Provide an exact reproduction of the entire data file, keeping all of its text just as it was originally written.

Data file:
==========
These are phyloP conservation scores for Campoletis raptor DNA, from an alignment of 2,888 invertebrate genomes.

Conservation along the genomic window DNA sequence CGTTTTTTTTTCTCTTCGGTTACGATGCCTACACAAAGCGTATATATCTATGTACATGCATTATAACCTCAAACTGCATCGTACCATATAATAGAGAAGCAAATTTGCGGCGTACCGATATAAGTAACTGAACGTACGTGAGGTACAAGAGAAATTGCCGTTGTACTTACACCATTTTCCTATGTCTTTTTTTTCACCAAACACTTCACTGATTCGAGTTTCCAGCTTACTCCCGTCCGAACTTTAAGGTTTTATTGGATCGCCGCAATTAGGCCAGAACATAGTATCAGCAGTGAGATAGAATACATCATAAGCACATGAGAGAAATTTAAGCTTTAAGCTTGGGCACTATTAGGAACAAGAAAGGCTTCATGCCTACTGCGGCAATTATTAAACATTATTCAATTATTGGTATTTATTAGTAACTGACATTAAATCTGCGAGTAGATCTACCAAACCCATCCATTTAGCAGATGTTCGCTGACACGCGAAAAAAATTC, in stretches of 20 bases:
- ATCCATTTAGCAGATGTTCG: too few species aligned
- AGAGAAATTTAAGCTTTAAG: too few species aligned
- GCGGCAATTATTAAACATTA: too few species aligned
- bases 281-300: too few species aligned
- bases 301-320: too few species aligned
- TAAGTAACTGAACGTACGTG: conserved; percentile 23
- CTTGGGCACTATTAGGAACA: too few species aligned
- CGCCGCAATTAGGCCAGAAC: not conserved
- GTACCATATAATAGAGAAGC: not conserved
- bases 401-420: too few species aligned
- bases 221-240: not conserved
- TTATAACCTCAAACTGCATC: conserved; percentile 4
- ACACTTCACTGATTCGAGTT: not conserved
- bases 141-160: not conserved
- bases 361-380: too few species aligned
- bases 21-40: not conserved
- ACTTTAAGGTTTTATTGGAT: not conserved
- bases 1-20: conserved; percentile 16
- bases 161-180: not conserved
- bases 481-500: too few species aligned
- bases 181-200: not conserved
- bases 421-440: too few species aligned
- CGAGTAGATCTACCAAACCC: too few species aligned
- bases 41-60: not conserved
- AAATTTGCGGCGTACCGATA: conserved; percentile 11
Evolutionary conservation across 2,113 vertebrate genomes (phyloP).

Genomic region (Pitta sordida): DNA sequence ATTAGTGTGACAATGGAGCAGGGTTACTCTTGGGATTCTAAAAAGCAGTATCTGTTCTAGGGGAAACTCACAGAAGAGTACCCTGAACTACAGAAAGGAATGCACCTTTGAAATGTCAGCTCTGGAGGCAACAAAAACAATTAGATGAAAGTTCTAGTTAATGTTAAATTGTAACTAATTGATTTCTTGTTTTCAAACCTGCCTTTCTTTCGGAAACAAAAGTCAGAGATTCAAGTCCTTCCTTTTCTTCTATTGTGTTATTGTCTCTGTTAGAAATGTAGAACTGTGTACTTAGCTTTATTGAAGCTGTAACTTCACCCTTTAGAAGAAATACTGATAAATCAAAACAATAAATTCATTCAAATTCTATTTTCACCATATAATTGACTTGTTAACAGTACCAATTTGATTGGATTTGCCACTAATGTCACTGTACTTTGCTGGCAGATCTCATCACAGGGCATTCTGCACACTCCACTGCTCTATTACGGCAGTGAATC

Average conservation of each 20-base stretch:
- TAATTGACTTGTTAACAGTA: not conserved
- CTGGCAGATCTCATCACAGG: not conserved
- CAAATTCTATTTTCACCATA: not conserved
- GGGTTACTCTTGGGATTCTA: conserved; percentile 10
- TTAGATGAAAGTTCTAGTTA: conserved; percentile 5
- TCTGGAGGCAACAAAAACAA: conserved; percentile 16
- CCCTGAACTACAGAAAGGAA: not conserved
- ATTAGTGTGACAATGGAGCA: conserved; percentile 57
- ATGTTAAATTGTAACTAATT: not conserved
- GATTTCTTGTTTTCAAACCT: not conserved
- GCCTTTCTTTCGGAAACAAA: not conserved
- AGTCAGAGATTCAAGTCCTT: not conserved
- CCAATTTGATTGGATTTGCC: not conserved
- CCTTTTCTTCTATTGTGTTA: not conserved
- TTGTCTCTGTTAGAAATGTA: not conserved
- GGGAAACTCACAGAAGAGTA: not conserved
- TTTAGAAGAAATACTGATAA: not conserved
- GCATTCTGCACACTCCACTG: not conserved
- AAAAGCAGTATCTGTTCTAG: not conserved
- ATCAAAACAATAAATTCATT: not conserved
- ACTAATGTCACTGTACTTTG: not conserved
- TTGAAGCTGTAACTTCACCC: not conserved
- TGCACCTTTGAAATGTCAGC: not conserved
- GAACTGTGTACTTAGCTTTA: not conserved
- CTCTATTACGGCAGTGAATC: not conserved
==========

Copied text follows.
These are phyloP conservation scores for Campoletis raptor DNA, from an alignment of 2,888 invertebrate genomes.

Conservation along the genomic window DNA sequence CGTTTTTTTTTCTCTTCGGTTACGATGCCTACACAAAGCGTATATATCTATGTACATGCATTATAACCTCAAACTGCATCGTACCATATAATAGAGAAGCAAATTTGCGGCGTACCGATATAAGTAACTGAACGTACGTGAGGTACAAGAGAAATTGCCGTTGTACTTACACCATTTTCCTATGTCTTTTTTTTCACCAAACACTTCACTGATTCGAGTTTCCAGCTTACTCCCGTCCGAACTTTAAGGTTTTATTGGATCGCCGCAATTAGGCCAGAACATAGTATCAGCAGTGAGATAGAATACATCATAAGCACATGAGAGAAATTTAAGCTTTAAGCTTGGGCACTATTAGGAACAAGAAAGGCTTCATGCCTACTGCGGCAATTATTAAACATTATTCAATTATTGGTATTTATTAGTAACTGACATTAAATCTGCGAGTAGATCTACCAAACCCATCCATTTAGCAGATGTTCGCTGACACGCGAAAAAAATTC, in stretches of 20 bases:
- ATCCATTTAGCAGATGTTCG: too few species aligned
- AGAGAAATTTAAGCTTTAAG: too few species aligned
- GCGGCAATTATTAAACATTA: too few species aligned
- bases 281-300: too few species aligned
- bases 301-320: too few species aligned
- TAAGTAACTGAACGTACGTG: conserved; percentile 23
- CTTGGGCACTATTAGGAACA: too few species aligned
- CGCCGCAATTAGGCCAGAAC: not conserved
- GTACCATATAATAGAGAAGC: not conserved
- bases 401-420: too few species aligned
- bases 221-240: not conserved
- TTATAACCTCAAACTGCATC: conserved; percentile 4
- ACACTTCACTGATTCGAGTT: not conserved
- bases 141-160: not conserved
- bases 361-380: too few species aligned
- bases 21-40: not conserved
- ACTTTAAGGTTTTATTGGAT: not conserved
- bases 1-20: conserved; percentile 16
- bases 161-180: not conserved
- bases 481-500: too few species aligned
- bases 181-200: not conserved
- bases 421-440: too few species aligned
- CGAGTAGATCTACCAAACCC: too few species aligned
- bases 41-60: not conserved
- AAATTTGCGGCGTACCGATA: conserved; percentile 11
Evolutionary conservation across 2,113 vertebrate genomes (phyloP).

Genomic region (Pitta sordida): DNA sequence ATTAGTGTGACAATGGAGCAGGGTTACTCTTGGGATTCTAAAAAGCAGTATCTGTTCTAGGGGAAACTCACAGAAGAGTACCCTGAACTACAGAAAGGAATGCACCTTTGAAATGTCAGCTCTGGAGGCAACAAAAACAATTAGATGAAAGTTCTAGTTAATGTTAAATTGTAACTAATTGATTTCTTGTTTTCAAACCTGCCTTTCTTTCGGAAACAAAAGTCAGAGATTCAAGTCCTTCCTTTTCTTCTATTGTGTTATTGTCTCTGTTAGAAATGTAGAACTGTGTACTTAGCTTTATTGAAGCTGTAACTTCACCCTTTAGAAGAAATACTGATAAATCAAAACAATAAATTCATTCAAATTCTATTTTCACCATATAATTGACTTGTTAACAGTACCAATTTGATTGGATTTGCCACTAATGTCACTGTACTTTGCTGGCAGATCTCATCACAGGGCATTCTGCACACTCCACTGCTCTATTACGGCAGTGAATC

Average conservation of each 20-base stretch:
- TAATTGACTTGTTAACAGTA: not conserved
- CTGGCAGATCTCATCACAGG: not conserved
- CAAATTCTATTTTCACCATA: not conserved
- GGGTTACTCTTGGGATTCTA: conserved; percentile 10
- TTAGATGAAAGTTCTAGTTA: conserved; percentile 5
- TCTGGAGGCAACAAAAACAA: conserved; percentile 16
- CCCTGAACTACAGAAAGGAA: not conserved
- ATTAGTGTGACAATGGAGCA: conserved; percentile 57
- ATGTTAAATTGTAACTAATT: not conserved
- GATTTCTTGTTTTCAAACCT: not conserved
- GCCTTTCTTTCGGAAACAAA: not conserved
- AGTCAGAGATTCAAGTCCTT: not conserved
- CCAATTTGATTGGATTTGCC: not conserved
- CCTTTTCTTCTATTGTGTTA: not conserved
- TTGTCTCTGTTAGAAATGTA: not conserved
- GGGAAACTCACAGAAGAGTA: not conserved
- TTTAGAAGAAATACTGATAA: not conserved
- GCATTCTGCACACTCCACTG: not conserved
- AAAAGCAGTATCTGTTCTAG: not conserved
- ATCAAAACAATAAATTCATT: not conserved
- ACTAATGTCACTGTACTTTG: not conserved
- TTGAAGCTGTAACTTCACCC: not conserved
- TGCACCTTTGAAATGTCAGC: not conserved
- GAACTGTGTACTTAGCTTTA: not conserved
- CTCTATTACGGCAGTGAATC: not conserved